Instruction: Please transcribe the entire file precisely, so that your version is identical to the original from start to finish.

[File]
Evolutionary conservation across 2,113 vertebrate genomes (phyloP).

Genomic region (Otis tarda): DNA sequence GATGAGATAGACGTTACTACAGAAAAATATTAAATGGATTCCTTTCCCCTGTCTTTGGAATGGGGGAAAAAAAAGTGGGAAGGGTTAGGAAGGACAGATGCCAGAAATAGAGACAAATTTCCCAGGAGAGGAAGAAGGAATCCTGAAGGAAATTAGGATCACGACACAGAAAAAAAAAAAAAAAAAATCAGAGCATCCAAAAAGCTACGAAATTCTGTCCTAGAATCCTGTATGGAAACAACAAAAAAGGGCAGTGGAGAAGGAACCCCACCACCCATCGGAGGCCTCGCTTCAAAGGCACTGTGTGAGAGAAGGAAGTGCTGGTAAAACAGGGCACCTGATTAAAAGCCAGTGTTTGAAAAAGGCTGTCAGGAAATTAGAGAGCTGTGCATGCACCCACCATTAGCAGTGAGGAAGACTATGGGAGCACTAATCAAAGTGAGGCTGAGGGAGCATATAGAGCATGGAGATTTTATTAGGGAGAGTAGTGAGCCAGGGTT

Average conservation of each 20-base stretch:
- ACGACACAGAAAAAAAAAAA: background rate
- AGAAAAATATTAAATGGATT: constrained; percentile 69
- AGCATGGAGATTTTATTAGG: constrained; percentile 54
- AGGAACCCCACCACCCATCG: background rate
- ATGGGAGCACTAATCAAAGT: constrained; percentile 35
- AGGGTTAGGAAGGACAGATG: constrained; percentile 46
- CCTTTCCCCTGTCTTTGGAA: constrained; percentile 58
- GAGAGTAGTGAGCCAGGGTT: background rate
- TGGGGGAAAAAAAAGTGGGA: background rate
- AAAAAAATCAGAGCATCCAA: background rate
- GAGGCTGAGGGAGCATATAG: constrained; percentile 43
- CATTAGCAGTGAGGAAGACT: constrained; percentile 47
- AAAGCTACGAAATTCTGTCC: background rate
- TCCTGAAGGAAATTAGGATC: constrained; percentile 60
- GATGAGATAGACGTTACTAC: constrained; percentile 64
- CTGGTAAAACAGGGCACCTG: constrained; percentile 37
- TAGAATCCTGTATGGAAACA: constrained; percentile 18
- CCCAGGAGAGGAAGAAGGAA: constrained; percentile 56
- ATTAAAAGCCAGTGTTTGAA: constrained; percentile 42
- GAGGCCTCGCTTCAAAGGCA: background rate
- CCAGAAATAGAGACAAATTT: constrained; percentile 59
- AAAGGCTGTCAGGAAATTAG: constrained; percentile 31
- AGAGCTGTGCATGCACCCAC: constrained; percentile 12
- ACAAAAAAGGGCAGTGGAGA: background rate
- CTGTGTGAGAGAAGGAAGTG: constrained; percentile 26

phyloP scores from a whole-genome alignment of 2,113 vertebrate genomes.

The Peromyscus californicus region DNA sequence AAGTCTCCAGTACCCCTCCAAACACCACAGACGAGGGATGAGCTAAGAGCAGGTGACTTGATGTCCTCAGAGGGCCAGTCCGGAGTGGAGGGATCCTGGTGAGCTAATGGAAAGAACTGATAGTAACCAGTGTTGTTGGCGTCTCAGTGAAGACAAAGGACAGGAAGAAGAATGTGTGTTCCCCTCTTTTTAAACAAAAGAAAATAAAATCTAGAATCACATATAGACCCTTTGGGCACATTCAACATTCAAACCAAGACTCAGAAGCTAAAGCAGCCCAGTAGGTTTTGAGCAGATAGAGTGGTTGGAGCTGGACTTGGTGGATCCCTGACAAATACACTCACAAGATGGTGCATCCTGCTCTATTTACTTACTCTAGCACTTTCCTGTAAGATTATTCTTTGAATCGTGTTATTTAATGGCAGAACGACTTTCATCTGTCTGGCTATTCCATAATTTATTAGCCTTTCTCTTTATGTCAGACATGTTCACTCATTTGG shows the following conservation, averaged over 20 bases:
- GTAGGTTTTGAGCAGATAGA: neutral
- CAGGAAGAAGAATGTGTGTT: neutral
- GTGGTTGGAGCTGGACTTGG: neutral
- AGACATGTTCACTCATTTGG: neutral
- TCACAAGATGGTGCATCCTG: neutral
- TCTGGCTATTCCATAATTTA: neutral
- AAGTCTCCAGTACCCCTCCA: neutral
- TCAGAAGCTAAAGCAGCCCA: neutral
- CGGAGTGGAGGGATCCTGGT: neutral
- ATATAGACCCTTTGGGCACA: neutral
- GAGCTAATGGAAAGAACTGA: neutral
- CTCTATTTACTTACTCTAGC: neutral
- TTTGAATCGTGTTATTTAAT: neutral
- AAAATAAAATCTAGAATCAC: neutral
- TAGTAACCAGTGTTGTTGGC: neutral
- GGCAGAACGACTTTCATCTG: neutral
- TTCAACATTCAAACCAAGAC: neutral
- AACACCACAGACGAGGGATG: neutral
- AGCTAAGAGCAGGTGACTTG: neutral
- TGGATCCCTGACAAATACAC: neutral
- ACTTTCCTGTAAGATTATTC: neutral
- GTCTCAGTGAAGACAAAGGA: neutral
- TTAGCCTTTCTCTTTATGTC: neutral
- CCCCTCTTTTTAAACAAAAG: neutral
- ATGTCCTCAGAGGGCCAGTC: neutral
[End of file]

Evolutionary conservation across 2,113 vertebrate genomes (phyloP).

Genomic region (Otis tarda): DNA sequence GATGAGATAGACGTTACTACAGAAAAATATTAAATGGATTCCTTTCCCCTGTCTTTGGAATGGGGGAAAAAAAAGTGGGAAGGGTTAGGAAGGACAGATGCCAGAAATAGAGACAAATTTCCCAGGAGAGGAAGAAGGAATCCTGAAGGAAATTAGGATCACGACACAGAAAAAAAAAAAAAAAAAATCAGAGCATCCAAAAAGCTACGAAATTCTGTCCTAGAATCCTGTATGGAAACAACAAAAAAGGGCAGTGGAGAAGGAACCCCACCACCCATCGGAGGCCTCGCTTCAAAGGCACTGTGTGAGAGAAGGAAGTGCTGGTAAAACAGGGCACCTGATTAAAAGCCAGTGTTTGAAAAAGGCTGTCAGGAAATTAGAGAGCTGTGCATGCACCCACCATTAGCAGTGAGGAAGACTATGGGAGCACTAATCAAAGTGAGGCTGAGGGAGCATATAGAGCATGGAGATTTTATTAGGGAGAGTAGTGAGCCAGGGTT

Average conservation of each 20-base stretch:
- ACGACACAGAAAAAAAAAAA: background rate
- AGAAAAATATTAAATGGATT: constrained; percentile 69
- AGCATGGAGATTTTATTAGG: constrained; percentile 54
- AGGAACCCCACCACCCATCG: background rate
- ATGGGAGCACTAATCAAAGT: constrained; percentile 35
- AGGGTTAGGAAGGACAGATG: constrained; percentile 46
- CCTTTCCCCTGTCTTTGGAA: constrained; percentile 58
- GAGAGTAGTGAGCCAGGGTT: background rate
- TGGGGGAAAAAAAAGTGGGA: background rate
- AAAAAAATCAGAGCATCCAA: background rate
- GAGGCTGAGGGAGCATATAG: constrained; percentile 43
- CATTAGCAGTGAGGAAGACT: constrained; percentile 47
- AAAGCTACGAAATTCTGTCC: background rate
- TCCTGAAGGAAATTAGGATC: constrained; percentile 60
- GATGAGATAGACGTTACTAC: constrained; percentile 64
- CTGGTAAAACAGGGCACCTG: constrained; percentile 37
- TAGAATCCTGTATGGAAACA: constrained; percentile 18
- CCCAGGAGAGGAAGAAGGAA: constrained; percentile 56
- ATTAAAAGCCAGTGTTTGAA: constrained; percentile 42
- GAGGCCTCGCTTCAAAGGCA: background rate
- CCAGAAATAGAGACAAATTT: constrained; percentile 59
- AAAGGCTGTCAGGAAATTAG: constrained; percentile 31
- AGAGCTGTGCATGCACCCAC: constrained; percentile 12
- ACAAAAAAGGGCAGTGGAGA: background rate
- CTGTGTGAGAGAAGGAAGTG: constrained; percentile 26

phyloP scores from a whole-genome alignment of 2,113 vertebrate genomes.

The Peromyscus californicus region DNA sequence AAGTCTCCAGTACCCCTCCAAACACCACAGACGAGGGATGAGCTAAGAGCAGGTGACTTGATGTCCTCAGAGGGCCAGTCCGGAGTGGAGGGATCCTGGTGAGCTAATGGAAAGAACTGATAGTAACCAGTGTTGTTGGCGTCTCAGTGAAGACAAAGGACAGGAAGAAGAATGTGTGTTCCCCTCTTTTTAAACAAAAGAAAATAAAATCTAGAATCACATATAGACCCTTTGGGCACATTCAACATTCAAACCAAGACTCAGAAGCTAAAGCAGCCCAGTAGGTTTTGAGCAGATAGAGTGGTTGGAGCTGGACTTGGTGGATCCCTGACAAATACACTCACAAGATGGTGCATCCTGCTCTATTTACTTACTCTAGCACTTTCCTGTAAGATTATTCTTTGAATCGTGTTATTTAATGGCAGAACGACTTTCATCTGTCTGGCTATTCCATAATTTATTAGCCTTTCTCTTTATGTCAGACATGTTCACTCATTTGG shows the following conservation, averaged over 20 bases:
- GTAGGTTTTGAGCAGATAGA: neutral
- CAGGAAGAAGAATGTGTGTT: neutral
- GTGGTTGGAGCTGGACTTGG: neutral
- AGACATGTTCACTCATTTGG: neutral
- TCACAAGATGGTGCATCCTG: neutral
- TCTGGCTATTCCATAATTTA: neutral
- AAGTCTCCAGTACCCCTCCA: neutral
- TCAGAAGCTAAAGCAGCCCA: neutral
- CGGAGTGGAGGGATCCTGGT: neutral
- ATATAGACCCTTTGGGCACA: neutral
- GAGCTAATGGAAAGAACTGA: neutral
- CTCTATTTACTTACTCTAGC: neutral
- TTTGAATCGTGTTATTTAAT: neutral
- AAAATAAAATCTAGAATCAC: neutral
- TAGTAACCAGTGTTGTTGGC: neutral
- GGCAGAACGACTTTCATCTG: neutral
- TTCAACATTCAAACCAAGAC: neutral
- AACACCACAGACGAGGGATG: neutral
- AGCTAAGAGCAGGTGACTTG: neutral
- TGGATCCCTGACAAATACAC: neutral
- ACTTTCCTGTAAGATTATTC: neutral
- GTCTCAGTGAAGACAAAGGA: neutral
- TTAGCCTTTCTCTTTATGTC: neutral
- CCCCTCTTTTTAAACAAAAG: neutral
- ATGTCCTCAGAGGGCCAGTC: neutral